The fault in recognizing our stars

By: Nathan Helfferich – Staff Writer

Sunday marks one of the biggest nights in Hollywood each year, the 87th annual Academy Awards. The day brings much anticipation, excitement and appreciation as Hollywood’s biggest stars walk the red carpet with hopes of winning a coveted Oscar statue by the end of the night.

Rewind to just over a month ago, and speculation of who would receive nominations for the Academy Awards was finally coming to fulfillment. On par with most nominations driven by opinion of others, controversy permeated nomination day.

One of the biggest controversies surrounding the nominations was the fact that no actor of color or female director received any nominations. For many, the most shocking nomination snub came from director Ava DuVernay not receiving a nod for Best Director for her critically acclaimed biopic of Martin Luther King Jr., “Selma.” People are especially upset at this lack of nomination because “Selma” received a nomination for Best Picture. It’s a simple truth that more nominations are given out for Best Picture than Best Director, though.

There’s no doubt that DuVernay most likely deserved a nomination, but at the same time, it’s impossible to nominate every deserving candidate. It’s extremely unfortunate that people are using Oscar nominations to argue racial politics. The fact that her movie got two Oscar nominations is a good indicator that her talent has the potential to lead her to an Oscar nomination and possible win in the future.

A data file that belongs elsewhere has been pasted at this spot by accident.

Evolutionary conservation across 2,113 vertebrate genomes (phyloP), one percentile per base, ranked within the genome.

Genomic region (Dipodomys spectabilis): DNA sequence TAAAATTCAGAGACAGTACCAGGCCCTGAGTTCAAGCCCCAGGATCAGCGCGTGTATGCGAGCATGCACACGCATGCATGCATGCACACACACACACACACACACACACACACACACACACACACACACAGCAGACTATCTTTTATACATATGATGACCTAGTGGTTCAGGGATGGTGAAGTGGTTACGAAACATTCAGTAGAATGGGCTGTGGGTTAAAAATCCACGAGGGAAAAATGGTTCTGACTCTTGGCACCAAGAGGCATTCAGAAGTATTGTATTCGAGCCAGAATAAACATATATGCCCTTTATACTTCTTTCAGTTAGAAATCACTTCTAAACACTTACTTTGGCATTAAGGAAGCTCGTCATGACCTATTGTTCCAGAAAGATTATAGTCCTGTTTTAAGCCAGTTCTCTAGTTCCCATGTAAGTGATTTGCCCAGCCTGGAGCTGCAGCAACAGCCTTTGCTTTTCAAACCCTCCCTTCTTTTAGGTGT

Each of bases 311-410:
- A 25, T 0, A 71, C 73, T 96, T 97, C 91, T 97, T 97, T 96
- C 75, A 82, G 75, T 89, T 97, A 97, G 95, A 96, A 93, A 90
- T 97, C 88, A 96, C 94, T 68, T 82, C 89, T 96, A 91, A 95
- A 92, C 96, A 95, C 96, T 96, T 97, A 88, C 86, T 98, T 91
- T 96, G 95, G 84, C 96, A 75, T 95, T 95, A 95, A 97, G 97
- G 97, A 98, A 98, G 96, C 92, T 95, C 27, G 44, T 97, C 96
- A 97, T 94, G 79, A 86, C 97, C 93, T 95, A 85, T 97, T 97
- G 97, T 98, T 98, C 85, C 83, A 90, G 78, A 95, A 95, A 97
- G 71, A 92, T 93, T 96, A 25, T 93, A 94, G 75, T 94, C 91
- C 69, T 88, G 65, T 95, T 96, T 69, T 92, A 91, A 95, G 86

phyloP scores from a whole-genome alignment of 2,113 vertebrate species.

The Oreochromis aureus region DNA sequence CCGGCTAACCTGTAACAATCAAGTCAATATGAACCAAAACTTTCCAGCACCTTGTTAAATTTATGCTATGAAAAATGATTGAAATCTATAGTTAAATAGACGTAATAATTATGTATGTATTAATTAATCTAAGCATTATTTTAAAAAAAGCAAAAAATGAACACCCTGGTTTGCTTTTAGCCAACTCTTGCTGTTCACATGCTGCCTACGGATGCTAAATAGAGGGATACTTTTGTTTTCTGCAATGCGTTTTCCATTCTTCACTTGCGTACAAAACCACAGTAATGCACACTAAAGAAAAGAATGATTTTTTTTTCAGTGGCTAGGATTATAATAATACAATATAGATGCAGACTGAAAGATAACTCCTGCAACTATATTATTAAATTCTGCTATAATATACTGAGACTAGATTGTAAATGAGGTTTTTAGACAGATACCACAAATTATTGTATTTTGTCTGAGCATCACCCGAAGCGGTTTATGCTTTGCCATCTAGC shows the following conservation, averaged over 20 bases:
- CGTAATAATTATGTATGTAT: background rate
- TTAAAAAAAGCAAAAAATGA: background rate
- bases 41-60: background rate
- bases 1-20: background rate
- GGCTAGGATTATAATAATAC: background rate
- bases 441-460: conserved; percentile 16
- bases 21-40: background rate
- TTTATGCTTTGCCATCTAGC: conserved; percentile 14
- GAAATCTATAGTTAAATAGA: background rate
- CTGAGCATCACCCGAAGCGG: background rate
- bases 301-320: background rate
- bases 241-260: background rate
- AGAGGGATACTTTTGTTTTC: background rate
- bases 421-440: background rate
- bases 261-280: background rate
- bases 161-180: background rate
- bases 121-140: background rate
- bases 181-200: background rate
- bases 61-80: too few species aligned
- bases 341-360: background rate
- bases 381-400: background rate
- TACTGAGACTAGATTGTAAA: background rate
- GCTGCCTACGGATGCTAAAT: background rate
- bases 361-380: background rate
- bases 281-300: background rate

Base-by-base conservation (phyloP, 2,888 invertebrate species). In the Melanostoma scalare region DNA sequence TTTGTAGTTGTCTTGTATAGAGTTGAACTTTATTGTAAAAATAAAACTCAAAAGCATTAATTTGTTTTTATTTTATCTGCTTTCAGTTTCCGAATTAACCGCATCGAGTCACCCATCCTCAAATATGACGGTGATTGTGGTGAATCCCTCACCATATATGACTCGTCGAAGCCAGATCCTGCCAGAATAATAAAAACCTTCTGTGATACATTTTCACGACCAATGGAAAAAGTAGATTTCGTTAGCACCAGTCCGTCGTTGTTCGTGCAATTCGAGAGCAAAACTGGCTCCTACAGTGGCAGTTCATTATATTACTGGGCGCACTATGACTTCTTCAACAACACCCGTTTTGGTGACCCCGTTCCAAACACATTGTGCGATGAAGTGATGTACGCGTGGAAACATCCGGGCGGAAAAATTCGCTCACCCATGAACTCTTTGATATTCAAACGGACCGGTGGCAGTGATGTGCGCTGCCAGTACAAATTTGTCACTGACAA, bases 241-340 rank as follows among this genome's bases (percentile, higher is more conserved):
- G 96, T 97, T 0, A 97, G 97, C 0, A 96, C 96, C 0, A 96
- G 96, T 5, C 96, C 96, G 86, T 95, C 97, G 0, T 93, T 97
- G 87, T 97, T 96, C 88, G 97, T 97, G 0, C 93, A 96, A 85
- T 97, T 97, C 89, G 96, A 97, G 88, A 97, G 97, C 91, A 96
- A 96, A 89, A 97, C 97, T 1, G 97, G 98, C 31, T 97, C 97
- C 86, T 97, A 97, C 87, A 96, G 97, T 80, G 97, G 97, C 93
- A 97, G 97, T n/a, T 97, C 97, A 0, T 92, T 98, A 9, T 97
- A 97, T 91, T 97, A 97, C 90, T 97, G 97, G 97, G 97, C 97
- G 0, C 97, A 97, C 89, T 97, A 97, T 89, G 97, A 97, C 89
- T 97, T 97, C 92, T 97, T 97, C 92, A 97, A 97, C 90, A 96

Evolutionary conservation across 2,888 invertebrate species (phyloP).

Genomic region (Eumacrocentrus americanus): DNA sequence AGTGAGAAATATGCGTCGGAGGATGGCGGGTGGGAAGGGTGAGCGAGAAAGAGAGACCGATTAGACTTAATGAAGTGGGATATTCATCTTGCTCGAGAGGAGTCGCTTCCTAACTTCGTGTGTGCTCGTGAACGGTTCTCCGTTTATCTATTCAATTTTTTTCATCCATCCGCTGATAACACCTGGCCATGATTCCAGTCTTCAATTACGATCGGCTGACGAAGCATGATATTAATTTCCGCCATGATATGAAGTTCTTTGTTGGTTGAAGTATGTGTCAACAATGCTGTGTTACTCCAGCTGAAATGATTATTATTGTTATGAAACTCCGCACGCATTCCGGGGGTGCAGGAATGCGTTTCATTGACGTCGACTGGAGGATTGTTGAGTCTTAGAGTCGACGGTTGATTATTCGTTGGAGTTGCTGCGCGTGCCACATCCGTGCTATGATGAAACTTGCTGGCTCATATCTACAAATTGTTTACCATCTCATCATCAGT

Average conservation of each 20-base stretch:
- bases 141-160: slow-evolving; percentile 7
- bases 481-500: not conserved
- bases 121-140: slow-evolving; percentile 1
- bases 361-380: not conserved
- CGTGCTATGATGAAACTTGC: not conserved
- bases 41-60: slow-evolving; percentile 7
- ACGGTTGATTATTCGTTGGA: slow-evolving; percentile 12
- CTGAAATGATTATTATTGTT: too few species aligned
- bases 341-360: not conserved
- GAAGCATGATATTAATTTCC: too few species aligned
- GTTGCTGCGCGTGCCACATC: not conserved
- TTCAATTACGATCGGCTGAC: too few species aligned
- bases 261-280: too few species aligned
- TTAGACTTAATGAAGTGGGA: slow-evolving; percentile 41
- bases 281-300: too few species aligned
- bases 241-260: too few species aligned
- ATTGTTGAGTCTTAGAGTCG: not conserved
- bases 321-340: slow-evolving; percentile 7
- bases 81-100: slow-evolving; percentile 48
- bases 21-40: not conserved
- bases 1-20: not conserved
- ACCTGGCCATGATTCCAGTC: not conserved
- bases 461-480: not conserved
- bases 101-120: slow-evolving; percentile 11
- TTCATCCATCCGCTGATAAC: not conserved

Far too often, people measure the success of Hollywood stars by the contents of their trophy case. On any given movie trailer, the odds of seeing “featuring Academy Award nominee (insert Hollywood star here)” are notably high. Personally, I don’t let the number of Academy Awards and nominations impact my appreciation for Hollywood stars and films.

In my opinion, the greatest movie franchise is that of the cunning, suave MI6 agent James Bond. The Bond franchise includes 23 films, with the next installment titled “Spectre” being released in November. Of these 23 films, only four Oscars have been slated. Does the lack of Academy Award recognition change my opinion on the Bond franchise being the greatest of all time? Absolutely not.

The Academy Awards often become a political game, which can be seen through the previous winners of Best Picture. Movies like “12 Years a Slave” (2014), “Argo” (2013), “Slumdog Millionaire” (2009) and “Crash” (2006) are all previous Best Picture winners that included a politically charged plot. While they were all great movies in their own right, it seems as if they were automatically given an upper hand because of their politically charged nature.

Take a look at this year’s nominations. Clint Eastwood’s depiction of the war in Iraq with “American Sniper” picked up six nominations while the World War II movie “Fury” featuring Brad Pitt didn’t receive any. Both movies shined in the eyes of the critics, yet “Sniper” featured a more current plot. It’s possible that politics gave “Sniper” an advantage over “Fury.”

Come Sunday, few of Hollywood’s stars will be lucky enough to give an acceptance speech on the stage at Dolby Theater for the 87th Academy Awards. Regardless of who ends up with the most Oscars by the end of the night, you should still rest easy knowing that your opinion is still valid. If your favorite movie is “Twilight,” by all means, do not let its lack of Oscars affect that opinion (Side note: if “Twilight” is your favorite movie then your opinion is wrong). So, this Sunday, as you watch the Oscars, take a moment to raise your glass to the Hollywood greats that don’t get Academy recognition. Here’s to you, Leo DiCaprio.

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